How often should I post on social media?

I get asked this question a lot, so today I thought I’d do a quick blog post on my recommendations.

*Disclaimer I am by no means saying that I have been great at sticking to this with my own blog for the past few years. Working full-time, building a business and life has got in the way of me applying my own advice with this blog. However, this is my professional opinion and best practice tip that I hope helps shed a little light for you.

Consistency is key

The true answer is I am unable to suggest what works best for you, and how often you should post. It depends on your business, your objectives, and your resource. What I will say though is that if you post sporadically every few months or weeks, then it doesn’t look good. It can also give the impression that your business has gone bust or non-extinct.

Managing social media channels is a full-time job, so if you are a small business or start-up, then I recommend choosing two social media channels that best capture the audience you are trying to reach.

For example if you are trying to reach a mother with a lifestyle product, then you might want to think about Facebook, Instagram, or Pinterest. And if you are a business looking to sell to other businesses, then you might want to focus your social media efforts on LinkedIn and Twitter.

Twitter is a noisy platform, so I would recommend trying to post between 2-4 times a day if you can.

For a channel like Facebook and Instagram, I would start with once post a day. However, please note this is to maintain the profiles and not with regards to reach as this Facebook most definitely requires a level of paid social when targeting a specific audience. In addition to that, bare in mind Facebook and Instagram post require heavily on images and video content, and making it accessible to a large and growing mobile audience. This will definitely require more crafting with images, video content, and tailoring of text and call to action.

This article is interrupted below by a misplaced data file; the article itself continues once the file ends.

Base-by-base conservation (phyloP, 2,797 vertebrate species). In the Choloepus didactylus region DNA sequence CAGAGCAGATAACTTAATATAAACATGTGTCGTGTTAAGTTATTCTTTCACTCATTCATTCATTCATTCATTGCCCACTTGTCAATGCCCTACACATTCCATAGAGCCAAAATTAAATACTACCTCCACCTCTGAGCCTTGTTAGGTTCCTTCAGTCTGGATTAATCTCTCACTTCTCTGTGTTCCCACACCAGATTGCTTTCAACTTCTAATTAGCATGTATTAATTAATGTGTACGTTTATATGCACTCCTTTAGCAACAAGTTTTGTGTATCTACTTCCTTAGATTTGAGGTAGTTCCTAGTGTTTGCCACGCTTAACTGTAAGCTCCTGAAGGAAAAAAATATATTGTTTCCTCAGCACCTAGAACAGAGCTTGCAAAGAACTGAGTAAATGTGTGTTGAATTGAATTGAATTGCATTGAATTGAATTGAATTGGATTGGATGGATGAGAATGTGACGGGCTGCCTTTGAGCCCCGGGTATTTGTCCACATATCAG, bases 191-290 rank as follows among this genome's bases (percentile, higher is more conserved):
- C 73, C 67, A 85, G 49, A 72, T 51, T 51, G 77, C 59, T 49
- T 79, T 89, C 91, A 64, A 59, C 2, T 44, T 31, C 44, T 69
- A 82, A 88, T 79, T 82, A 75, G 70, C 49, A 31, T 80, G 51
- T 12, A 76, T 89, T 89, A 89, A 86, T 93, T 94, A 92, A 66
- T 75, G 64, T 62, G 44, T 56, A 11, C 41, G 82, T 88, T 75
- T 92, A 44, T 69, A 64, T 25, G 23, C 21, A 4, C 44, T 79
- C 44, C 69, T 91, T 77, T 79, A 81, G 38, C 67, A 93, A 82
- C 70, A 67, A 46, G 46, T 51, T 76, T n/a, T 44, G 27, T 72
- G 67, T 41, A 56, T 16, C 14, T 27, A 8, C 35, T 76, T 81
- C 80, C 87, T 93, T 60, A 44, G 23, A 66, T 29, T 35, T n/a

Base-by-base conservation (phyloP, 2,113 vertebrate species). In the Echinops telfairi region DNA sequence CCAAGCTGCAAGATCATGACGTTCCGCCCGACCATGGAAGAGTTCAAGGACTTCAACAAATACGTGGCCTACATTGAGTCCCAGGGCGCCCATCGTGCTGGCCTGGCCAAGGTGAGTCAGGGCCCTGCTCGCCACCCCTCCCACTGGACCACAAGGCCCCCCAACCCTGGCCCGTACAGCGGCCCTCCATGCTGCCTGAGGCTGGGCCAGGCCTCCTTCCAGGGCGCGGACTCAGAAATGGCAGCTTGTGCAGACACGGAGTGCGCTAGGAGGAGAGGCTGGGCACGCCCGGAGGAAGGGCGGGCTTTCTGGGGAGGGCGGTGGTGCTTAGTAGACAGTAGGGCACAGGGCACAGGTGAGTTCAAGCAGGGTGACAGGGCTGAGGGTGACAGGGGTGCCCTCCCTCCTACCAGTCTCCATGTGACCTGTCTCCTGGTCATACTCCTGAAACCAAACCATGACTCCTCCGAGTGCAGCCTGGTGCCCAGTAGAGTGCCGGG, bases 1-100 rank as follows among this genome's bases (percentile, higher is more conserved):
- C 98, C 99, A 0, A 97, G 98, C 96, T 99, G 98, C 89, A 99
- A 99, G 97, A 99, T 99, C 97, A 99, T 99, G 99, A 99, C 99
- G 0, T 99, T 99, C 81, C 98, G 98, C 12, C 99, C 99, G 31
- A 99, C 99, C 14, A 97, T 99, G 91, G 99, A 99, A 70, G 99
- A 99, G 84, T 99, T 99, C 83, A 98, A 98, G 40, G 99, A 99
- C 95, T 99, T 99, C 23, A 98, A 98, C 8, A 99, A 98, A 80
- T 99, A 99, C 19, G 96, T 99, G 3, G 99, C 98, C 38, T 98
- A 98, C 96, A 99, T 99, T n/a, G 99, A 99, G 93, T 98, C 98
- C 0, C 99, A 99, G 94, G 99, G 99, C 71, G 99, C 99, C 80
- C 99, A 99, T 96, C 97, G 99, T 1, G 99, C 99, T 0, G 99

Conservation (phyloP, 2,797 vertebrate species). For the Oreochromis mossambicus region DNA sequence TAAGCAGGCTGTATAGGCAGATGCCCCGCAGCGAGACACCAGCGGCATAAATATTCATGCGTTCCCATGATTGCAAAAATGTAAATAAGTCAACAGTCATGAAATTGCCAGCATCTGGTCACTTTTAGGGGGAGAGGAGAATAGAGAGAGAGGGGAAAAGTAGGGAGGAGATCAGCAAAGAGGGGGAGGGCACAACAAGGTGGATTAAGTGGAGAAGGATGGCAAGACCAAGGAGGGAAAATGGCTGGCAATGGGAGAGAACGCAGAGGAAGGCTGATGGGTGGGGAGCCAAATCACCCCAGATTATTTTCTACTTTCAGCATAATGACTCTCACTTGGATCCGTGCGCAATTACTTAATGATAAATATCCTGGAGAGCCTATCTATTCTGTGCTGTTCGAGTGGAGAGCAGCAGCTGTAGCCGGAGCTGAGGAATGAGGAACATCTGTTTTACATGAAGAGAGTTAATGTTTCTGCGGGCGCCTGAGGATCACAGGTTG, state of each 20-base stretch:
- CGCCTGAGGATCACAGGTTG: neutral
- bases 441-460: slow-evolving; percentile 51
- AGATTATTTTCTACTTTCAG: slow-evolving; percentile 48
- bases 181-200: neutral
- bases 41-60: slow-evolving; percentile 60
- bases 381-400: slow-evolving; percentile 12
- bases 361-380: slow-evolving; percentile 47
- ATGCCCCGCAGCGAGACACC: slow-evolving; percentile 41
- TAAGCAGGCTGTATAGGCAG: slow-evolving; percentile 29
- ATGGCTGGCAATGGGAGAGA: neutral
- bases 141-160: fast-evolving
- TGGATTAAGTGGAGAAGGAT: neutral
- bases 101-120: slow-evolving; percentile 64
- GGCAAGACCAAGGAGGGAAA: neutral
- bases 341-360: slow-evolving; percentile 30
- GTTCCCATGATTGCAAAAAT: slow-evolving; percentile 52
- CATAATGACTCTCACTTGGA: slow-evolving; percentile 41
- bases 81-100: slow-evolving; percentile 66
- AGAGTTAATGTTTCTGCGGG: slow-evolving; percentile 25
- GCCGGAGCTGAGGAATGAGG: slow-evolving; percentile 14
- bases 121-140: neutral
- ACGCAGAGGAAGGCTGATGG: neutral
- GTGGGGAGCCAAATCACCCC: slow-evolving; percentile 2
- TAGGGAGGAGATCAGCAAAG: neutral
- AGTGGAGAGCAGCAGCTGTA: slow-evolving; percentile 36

3 benefits of scheduling content

  1. You create more room to be reactive when the unexpected happens, which it always does. One of my favourite examples of this was the Oreo’s dunk in the dark twitter ad, which goes all the way back to 2013, and still relevant today.
  2. You allow yourself time to carve out an library of content that enables you to plan time-sensitive content such as events, awareness days, special events in a social media calendar.
  3. You can track what content performs best. Analysing your performance is an important part of my job as a social media manager. It’s not good enough to litter your social media profiles with content that doesn’t perform, so we must keep track and be prepared to make adjustments along the way.

There are many tools that you could use to help keep your social media profiles alive. I recently wrote a blog reviewing a few here, but there area  million more. Personally, I use Buffer it does what I need to do and it’s cost effective compared to some of the others I know of. The first two channels are free. If you have more than 2 channels, then it can cost you from $10 a month.

 

 

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